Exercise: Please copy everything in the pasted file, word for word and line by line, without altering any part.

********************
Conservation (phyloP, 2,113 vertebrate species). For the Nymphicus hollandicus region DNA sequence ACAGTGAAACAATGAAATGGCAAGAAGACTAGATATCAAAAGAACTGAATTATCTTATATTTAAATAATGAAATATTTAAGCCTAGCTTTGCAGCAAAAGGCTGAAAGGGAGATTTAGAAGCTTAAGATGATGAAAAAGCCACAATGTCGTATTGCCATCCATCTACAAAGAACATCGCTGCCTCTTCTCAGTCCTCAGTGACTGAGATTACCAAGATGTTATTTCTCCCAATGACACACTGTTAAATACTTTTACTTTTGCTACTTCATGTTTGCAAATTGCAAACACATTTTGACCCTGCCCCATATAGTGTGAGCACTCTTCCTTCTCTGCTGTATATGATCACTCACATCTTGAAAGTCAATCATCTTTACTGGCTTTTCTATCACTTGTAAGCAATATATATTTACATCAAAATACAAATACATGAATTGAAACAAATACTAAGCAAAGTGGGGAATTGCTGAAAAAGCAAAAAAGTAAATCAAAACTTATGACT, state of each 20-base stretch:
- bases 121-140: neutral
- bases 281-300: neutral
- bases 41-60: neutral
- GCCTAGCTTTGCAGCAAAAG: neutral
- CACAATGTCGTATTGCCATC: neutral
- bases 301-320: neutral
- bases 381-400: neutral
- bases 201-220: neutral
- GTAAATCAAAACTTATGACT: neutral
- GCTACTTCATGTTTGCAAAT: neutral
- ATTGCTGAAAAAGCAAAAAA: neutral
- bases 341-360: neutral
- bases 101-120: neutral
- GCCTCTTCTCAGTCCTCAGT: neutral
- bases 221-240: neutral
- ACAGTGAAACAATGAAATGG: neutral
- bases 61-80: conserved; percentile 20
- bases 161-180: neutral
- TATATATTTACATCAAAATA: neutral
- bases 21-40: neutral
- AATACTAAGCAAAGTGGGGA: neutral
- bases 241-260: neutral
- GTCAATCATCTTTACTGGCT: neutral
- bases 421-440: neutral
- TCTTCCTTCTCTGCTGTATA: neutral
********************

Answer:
Conservation (phyloP, 2,113 vertebrate species). For the Nymphicus hollandicus region DNA sequence ACAGTGAAACAATGAAATGGCAAGAAGACTAGATATCAAAAGAACTGAATTATCTTATATTTAAATAATGAAATATTTAAGCCTAGCTTTGCAGCAAAAGGCTGAAAGGGAGATTTAGAAGCTTAAGATGATGAAAAAGCCACAATGTCGTATTGCCATCCATCTACAAAGAACATCGCTGCCTCTTCTCAGTCCTCAGTGACTGAGATTACCAAGATGTTATTTCTCCCAATGACACACTGTTAAATACTTTTACTTTTGCTACTTCATGTTTGCAAATTGCAAACACATTTTGACCCTGCCCCATATAGTGTGAGCACTCTTCCTTCTCTGCTGTATATGATCACTCACATCTTGAAAGTCAATCATCTTTACTGGCTTTTCTATCACTTGTAAGCAATATATATTTACATCAAAATACAAATACATGAATTGAAACAAATACTAAGCAAAGTGGGGAATTGCTGAAAAAGCAAAAAAGTAAATCAAAACTTATGACT, state of each 20-base stretch:
- bases 121-140: neutral
- bases 281-300: neutral
- bases 41-60: neutral
- GCCTAGCTTTGCAGCAAAAG: neutral
- CACAATGTCGTATTGCCATC: neutral
- bases 301-320: neutral
- bases 381-400: neutral
- bases 201-220: neutral
- GTAAATCAAAACTTATGACT: neutral
- GCTACTTCATGTTTGCAAAT: neutral
- ATTGCTGAAAAAGCAAAAAA: neutral
- bases 341-360: neutral
- bases 101-120: neutral
- GCCTCTTCTCAGTCCTCAGT: neutral
- bases 221-240: neutral
- ACAGTGAAACAATGAAATGG: neutral
- bases 61-80: conserved; percentile 20
- bases 161-180: neutral
- TATATATTTACATCAAAATA: neutral
- bases 21-40: neutral
- AATACTAAGCAAAGTGGGGA: neutral
- bases 241-260: neutral
- GTCAATCATCTTTACTGGCT: neutral
- bases 421-440: neutral
- TCTTCCTTCTCTGCTGTATA: neutral